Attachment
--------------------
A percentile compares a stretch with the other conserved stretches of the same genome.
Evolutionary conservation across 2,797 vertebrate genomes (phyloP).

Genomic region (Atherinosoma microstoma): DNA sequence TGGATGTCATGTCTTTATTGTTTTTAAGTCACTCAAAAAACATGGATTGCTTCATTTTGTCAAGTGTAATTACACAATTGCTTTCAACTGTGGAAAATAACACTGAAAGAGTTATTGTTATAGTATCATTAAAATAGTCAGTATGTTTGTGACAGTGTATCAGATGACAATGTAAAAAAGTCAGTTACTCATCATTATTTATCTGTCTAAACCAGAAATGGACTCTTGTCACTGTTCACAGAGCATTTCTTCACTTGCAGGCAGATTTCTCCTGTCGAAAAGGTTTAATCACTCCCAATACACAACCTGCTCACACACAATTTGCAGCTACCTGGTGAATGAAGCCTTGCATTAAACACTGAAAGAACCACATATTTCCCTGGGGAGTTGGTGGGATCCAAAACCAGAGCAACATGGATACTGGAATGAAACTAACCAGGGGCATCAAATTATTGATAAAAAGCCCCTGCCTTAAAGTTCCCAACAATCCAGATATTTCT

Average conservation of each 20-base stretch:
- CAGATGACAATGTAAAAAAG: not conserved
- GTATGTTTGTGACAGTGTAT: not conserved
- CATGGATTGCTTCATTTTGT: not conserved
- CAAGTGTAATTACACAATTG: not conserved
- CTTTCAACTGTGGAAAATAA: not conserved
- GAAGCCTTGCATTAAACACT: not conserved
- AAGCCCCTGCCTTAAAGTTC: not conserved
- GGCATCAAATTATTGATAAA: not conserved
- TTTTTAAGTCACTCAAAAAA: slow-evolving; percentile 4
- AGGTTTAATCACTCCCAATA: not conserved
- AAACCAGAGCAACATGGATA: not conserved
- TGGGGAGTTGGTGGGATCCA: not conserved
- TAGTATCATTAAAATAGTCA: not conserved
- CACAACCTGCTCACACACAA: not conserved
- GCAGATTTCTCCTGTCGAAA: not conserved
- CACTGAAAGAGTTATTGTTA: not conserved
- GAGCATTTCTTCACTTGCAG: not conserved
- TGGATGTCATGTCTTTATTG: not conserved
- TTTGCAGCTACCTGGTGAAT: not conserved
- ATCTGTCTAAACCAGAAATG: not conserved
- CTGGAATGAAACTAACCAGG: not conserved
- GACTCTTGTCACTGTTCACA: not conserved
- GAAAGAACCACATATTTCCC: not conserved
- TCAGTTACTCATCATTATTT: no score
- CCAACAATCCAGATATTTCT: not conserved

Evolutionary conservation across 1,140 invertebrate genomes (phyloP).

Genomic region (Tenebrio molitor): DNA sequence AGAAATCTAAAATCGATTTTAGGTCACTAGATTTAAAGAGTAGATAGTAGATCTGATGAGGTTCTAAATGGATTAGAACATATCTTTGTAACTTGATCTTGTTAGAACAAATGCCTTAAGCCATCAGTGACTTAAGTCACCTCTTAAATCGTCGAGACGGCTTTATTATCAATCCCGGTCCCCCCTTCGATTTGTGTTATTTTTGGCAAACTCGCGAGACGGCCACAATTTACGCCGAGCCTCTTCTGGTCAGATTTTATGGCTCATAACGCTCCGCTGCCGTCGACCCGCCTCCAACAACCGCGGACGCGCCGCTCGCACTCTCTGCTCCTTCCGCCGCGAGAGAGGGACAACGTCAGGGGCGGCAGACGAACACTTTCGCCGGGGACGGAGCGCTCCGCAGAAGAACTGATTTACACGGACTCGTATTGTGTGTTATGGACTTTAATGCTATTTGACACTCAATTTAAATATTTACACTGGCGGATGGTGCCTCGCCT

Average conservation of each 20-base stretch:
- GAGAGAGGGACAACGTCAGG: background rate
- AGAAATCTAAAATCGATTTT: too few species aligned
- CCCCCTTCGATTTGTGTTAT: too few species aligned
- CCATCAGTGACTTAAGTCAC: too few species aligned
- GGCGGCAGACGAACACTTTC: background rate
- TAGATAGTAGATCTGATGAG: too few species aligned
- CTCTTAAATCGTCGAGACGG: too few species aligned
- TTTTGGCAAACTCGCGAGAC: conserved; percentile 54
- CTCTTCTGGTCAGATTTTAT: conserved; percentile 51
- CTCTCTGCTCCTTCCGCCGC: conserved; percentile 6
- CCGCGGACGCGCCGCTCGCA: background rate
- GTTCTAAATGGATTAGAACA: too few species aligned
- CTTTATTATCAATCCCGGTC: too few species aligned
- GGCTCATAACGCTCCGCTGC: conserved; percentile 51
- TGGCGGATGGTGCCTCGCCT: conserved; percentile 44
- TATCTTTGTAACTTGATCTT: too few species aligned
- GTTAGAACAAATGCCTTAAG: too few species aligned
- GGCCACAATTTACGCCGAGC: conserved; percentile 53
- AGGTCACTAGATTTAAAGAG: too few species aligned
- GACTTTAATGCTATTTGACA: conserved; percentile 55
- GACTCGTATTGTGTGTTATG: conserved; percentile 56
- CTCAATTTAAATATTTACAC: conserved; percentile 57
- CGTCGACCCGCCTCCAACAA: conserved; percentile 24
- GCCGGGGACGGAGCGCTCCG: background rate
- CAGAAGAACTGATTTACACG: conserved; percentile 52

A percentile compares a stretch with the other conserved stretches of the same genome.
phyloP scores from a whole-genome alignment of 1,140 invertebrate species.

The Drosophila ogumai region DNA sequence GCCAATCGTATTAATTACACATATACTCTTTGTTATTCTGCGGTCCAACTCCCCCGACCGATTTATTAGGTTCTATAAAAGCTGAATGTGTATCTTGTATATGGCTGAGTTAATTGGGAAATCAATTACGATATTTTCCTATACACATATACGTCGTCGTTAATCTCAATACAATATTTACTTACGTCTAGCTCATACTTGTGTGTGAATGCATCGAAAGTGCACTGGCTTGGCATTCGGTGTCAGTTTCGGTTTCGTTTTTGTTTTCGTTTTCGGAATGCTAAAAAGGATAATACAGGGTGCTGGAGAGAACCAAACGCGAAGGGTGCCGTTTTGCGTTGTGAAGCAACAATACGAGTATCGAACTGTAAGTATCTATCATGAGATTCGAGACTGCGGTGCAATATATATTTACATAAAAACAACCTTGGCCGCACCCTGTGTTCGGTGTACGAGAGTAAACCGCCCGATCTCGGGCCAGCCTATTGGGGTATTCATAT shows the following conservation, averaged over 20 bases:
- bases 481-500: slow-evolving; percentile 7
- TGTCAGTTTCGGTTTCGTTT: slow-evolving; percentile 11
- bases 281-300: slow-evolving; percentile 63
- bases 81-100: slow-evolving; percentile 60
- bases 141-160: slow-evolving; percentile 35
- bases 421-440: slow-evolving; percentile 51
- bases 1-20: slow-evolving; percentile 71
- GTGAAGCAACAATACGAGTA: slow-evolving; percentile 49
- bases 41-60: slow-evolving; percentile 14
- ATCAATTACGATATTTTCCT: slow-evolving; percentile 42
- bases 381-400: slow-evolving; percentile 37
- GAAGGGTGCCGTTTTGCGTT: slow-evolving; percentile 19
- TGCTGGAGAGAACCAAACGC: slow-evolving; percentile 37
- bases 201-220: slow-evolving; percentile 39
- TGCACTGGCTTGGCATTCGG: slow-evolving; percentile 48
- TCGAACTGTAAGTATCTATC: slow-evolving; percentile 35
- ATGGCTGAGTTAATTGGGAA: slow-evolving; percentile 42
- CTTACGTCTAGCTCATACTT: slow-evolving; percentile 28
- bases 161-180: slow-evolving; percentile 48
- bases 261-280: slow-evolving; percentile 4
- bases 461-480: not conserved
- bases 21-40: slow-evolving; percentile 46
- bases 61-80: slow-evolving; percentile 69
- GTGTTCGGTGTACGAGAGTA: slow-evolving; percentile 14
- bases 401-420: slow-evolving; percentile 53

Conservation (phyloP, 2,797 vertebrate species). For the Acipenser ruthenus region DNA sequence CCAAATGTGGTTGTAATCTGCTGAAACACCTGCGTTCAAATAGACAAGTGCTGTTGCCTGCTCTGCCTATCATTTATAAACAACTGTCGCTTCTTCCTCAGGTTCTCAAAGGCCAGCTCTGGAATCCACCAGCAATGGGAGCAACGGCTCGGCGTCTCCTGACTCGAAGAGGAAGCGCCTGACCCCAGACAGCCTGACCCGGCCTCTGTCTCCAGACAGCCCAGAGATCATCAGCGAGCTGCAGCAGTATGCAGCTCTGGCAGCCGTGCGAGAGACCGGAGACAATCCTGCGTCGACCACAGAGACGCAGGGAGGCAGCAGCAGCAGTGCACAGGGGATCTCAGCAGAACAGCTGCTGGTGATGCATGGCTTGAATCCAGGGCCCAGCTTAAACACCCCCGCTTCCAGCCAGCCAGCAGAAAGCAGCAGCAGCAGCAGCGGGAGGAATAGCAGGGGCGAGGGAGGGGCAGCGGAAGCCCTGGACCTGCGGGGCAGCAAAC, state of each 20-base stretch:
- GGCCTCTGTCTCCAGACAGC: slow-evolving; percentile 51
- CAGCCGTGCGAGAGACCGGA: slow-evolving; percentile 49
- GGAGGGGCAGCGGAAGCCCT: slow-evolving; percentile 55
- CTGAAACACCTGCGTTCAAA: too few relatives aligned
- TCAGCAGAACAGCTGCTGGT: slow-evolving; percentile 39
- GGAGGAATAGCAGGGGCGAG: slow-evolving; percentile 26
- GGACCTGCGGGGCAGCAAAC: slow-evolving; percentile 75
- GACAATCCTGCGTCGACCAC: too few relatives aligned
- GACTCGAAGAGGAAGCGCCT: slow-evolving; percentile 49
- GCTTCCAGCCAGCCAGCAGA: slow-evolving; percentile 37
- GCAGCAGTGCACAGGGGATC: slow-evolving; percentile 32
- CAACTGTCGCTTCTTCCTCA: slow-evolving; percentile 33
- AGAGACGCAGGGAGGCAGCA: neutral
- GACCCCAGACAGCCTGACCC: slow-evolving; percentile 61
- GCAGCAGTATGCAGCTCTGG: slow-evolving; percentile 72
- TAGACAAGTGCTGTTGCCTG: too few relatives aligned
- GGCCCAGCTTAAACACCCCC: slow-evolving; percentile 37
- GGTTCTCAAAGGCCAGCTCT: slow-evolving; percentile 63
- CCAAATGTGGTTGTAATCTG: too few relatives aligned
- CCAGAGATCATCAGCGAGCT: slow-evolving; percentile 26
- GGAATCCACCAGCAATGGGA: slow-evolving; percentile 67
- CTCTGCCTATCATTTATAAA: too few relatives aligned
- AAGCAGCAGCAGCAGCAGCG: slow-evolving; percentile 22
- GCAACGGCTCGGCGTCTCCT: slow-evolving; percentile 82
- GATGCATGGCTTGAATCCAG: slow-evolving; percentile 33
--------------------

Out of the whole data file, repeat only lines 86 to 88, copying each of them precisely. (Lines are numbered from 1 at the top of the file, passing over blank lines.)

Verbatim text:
Conservation (phyloP, 2,797 vertebrate species). For the Acipenser ruthenus region DNA sequence CCAAATGTGGTTGTAATCTGCTGAAACACCTGCGTTCAAATAGACAAGTGCTGTTGCCTGCTCTGCCTATCATTTATAAACAACTGTCGCTTCTTCCTCAGGTTCTCAAAGGCCAGCTCTGGAATCCACCAGCAATGGGAGCAACGGCTCGGCGTCTCCTGACTCGAAGAGGAAGCGCCTGACCCCAGACAGCCTGACCCGGCCTCTGTCTCCAGACAGCCCAGAGATCATCAGCGAGCTGCAGCAGTATGCAGCTCTGGCAGCCGTGCGAGAGACCGGAGACAATCCTGCGTCGACCACAGAGACGCAGGGAGGCAGCAGCAGCAGTGCACAGGGGATCTCAGCAGAACAGCTGCTGGTGATGCATGGCTTGAATCCAGGGCCCAGCTTAAACACCCCCGCTTCCAGCCAGCCAGCAGAAAGCAGCAGCAGCAGCAGCGGGAGGAATAGCAGGGGCGAGGGAGGGGCAGCGGAAGCCCTGGACCTGCGGGGCAGCAAAC, state of each 20-base stretch:
- GGCCTCTGTCTCCAGACAGC: slow-evolving; percentile 51
- CAGCCGTGCGAGAGACCGGA: slow-evolving; percentile 49